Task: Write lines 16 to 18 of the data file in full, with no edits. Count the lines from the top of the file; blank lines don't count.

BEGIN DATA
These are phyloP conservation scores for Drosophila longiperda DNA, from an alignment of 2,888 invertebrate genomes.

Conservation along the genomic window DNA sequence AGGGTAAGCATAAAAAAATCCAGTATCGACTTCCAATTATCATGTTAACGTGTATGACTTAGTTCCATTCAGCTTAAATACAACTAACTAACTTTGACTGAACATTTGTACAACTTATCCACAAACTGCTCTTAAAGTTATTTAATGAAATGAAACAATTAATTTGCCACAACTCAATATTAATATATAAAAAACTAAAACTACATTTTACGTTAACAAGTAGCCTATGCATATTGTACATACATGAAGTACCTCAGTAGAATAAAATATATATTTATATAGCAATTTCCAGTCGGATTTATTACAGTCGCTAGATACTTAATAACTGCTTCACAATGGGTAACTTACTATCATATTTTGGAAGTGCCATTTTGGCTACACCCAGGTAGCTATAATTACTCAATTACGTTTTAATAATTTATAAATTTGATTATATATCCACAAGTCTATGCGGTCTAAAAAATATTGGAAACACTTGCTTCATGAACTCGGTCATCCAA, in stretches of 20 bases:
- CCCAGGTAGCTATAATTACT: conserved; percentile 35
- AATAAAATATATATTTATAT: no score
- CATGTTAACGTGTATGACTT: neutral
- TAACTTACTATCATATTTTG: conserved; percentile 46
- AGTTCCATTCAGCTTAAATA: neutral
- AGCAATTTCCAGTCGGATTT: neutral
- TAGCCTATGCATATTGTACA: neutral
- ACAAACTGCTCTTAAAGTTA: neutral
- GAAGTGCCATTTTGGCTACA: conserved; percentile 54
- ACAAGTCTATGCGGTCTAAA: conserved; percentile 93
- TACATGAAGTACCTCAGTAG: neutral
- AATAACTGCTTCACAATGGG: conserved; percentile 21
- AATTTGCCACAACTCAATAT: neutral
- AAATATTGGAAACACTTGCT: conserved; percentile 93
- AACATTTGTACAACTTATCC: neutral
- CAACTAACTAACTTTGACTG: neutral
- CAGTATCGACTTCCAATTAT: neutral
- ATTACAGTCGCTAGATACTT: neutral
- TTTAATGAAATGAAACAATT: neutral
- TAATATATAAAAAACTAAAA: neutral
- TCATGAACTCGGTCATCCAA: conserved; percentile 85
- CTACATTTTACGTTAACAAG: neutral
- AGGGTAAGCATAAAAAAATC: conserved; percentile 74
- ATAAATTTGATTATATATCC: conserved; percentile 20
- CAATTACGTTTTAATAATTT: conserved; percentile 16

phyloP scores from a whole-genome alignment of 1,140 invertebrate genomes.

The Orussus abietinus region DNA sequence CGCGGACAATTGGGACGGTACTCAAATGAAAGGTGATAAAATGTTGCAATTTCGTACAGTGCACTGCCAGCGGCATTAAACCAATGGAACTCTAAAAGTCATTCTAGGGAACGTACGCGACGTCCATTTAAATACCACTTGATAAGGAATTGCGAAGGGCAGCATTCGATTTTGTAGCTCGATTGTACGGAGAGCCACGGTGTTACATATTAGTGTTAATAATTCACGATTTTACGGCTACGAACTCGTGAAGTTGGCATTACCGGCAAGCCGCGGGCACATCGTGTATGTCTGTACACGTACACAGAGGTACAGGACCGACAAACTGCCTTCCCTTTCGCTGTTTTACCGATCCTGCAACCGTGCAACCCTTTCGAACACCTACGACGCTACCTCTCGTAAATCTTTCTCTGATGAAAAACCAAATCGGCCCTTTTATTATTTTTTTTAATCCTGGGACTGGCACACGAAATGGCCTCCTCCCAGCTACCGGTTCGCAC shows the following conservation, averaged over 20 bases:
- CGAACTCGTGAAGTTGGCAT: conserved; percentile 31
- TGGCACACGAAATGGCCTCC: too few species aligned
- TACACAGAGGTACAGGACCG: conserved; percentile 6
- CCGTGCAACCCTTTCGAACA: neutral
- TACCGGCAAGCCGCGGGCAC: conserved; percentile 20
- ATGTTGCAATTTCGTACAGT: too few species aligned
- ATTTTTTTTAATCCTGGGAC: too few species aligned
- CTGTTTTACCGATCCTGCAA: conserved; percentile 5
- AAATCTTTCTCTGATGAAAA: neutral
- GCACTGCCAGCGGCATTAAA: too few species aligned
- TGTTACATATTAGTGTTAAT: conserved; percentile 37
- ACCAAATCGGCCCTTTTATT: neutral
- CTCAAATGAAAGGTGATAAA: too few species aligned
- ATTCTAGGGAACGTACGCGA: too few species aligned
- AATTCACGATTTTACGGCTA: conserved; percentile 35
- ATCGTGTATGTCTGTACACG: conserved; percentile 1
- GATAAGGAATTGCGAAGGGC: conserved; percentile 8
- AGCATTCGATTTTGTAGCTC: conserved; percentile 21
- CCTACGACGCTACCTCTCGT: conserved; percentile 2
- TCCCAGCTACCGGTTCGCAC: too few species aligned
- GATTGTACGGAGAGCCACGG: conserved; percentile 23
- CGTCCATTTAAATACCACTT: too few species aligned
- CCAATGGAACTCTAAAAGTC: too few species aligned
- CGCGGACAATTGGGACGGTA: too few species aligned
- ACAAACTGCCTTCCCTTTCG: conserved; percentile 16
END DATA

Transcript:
- AAATATTGGAAACACTTGCT: conserved; percentile 93
- AACATTTGTACAACTTATCC: neutral
- CAACTAACTAACTTTGACTG: neutral